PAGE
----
And yet, I don't actually feel like contributing ...more
I have always listed Andrew Holleran at the top of my favorite "gay" authors and "Grief" continues the high standard you expect from his work. Not a long novel but a beautifully written observation of life and ageing and death, penned by one of the keenest literary minds out there.
Ever since the 1978 classic "Dancer from the Dance," his ground breaking first novel which surely must be on the short list for "greatest American gay novel," I have loved his books and this is no ...more
The characters in the novel are all dealing, to one degree or another, with absence. In the novel's particular context, it is about gay men grieving for the friends and lovers they have lost through ...more
Although Grief is both beautifully and carefully constructed (and at exactly 150 pages, constructed it is), it has a tentative feel, much like that last breath before a long dive. It's as though the author doesn't wish to offend anyone, but in so doing, he doesn't quite reach the level of immediacy one needs in this sort of work. The characters haunt both ...more
I assumed that that grief part would be about the narrator getting over the death of his mother, but it also seemed to be a general kind of grief (the grief 'lay beneath all things'),with his friend and landlord trying to get on with their lives in a post AIDS ...more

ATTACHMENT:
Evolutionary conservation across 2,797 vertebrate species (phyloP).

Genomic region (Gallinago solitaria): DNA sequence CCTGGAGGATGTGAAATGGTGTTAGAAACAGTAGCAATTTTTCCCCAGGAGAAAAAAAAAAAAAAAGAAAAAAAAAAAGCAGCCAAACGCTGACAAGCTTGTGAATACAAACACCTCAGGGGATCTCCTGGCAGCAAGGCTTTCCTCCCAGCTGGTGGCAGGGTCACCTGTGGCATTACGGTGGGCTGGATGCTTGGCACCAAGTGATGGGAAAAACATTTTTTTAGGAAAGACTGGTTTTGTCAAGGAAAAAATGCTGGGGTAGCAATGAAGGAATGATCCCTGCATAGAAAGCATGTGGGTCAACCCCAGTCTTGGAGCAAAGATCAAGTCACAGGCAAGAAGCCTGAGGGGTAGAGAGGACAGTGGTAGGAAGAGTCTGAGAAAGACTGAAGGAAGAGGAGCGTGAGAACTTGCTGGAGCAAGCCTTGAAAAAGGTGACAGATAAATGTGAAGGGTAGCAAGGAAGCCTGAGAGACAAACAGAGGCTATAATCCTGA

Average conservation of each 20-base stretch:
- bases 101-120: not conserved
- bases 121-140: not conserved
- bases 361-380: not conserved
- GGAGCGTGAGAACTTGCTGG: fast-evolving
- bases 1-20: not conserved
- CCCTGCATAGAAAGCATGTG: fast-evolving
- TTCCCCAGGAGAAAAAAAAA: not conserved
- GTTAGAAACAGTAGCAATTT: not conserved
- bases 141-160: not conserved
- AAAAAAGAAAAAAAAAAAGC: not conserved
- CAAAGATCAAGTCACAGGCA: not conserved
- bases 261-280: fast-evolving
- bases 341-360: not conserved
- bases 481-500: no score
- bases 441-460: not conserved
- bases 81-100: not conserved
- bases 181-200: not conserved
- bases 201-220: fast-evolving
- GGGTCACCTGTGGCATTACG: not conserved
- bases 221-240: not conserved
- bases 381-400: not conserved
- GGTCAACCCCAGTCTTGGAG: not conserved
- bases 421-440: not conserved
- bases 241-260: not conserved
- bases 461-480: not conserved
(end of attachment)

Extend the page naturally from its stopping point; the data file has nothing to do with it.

In his fifth work of fiction, Andrew Holleran, author of the widely praised Dancer from the Dance (1978), explores the complex issues surrounding grief while offering multifaceted impressions of Washington, D.C. Critics praised Holleran's lyrical writing, his subtle and flavorful characterizations, and the beauty of his observations__especially in his evocations of the city. Several admired Holleran's refusal to deal with grief in simplistic terms. John Freeman carped that the novel was a...more
Other characters include:
the landlord of the home where the narrator takes temporary residence. ...more
I truly enjoyed the monotony of his daily life, his limited friendships, his oddly impersonal relationship with his landlord, and his ruminations on grief-- the grief he ...more
Though it wasnt all that plot-driven, and though many of the ideas presented were often repeated, giving the narration an elliptical feel, I found the telling quite riveting.
Im not entirely sure what kept me turning the pages. Maybe it was the texts dark tone. Maybe it was its weighty subject matter many of his friends had died of AIDS; his mother had passed away a few years before the story begins, too. Maybe it ...more
All of the main characters are wallowing in the things they've lost, unable to move on, unable to embrace the world in front of them. The book doesn't let you forget that grief isn't something to be neatly boxed up and left in the corner of the room. Many people wear their grief like a warm blanket and refuse to come out from under the covers.
It's a well ...more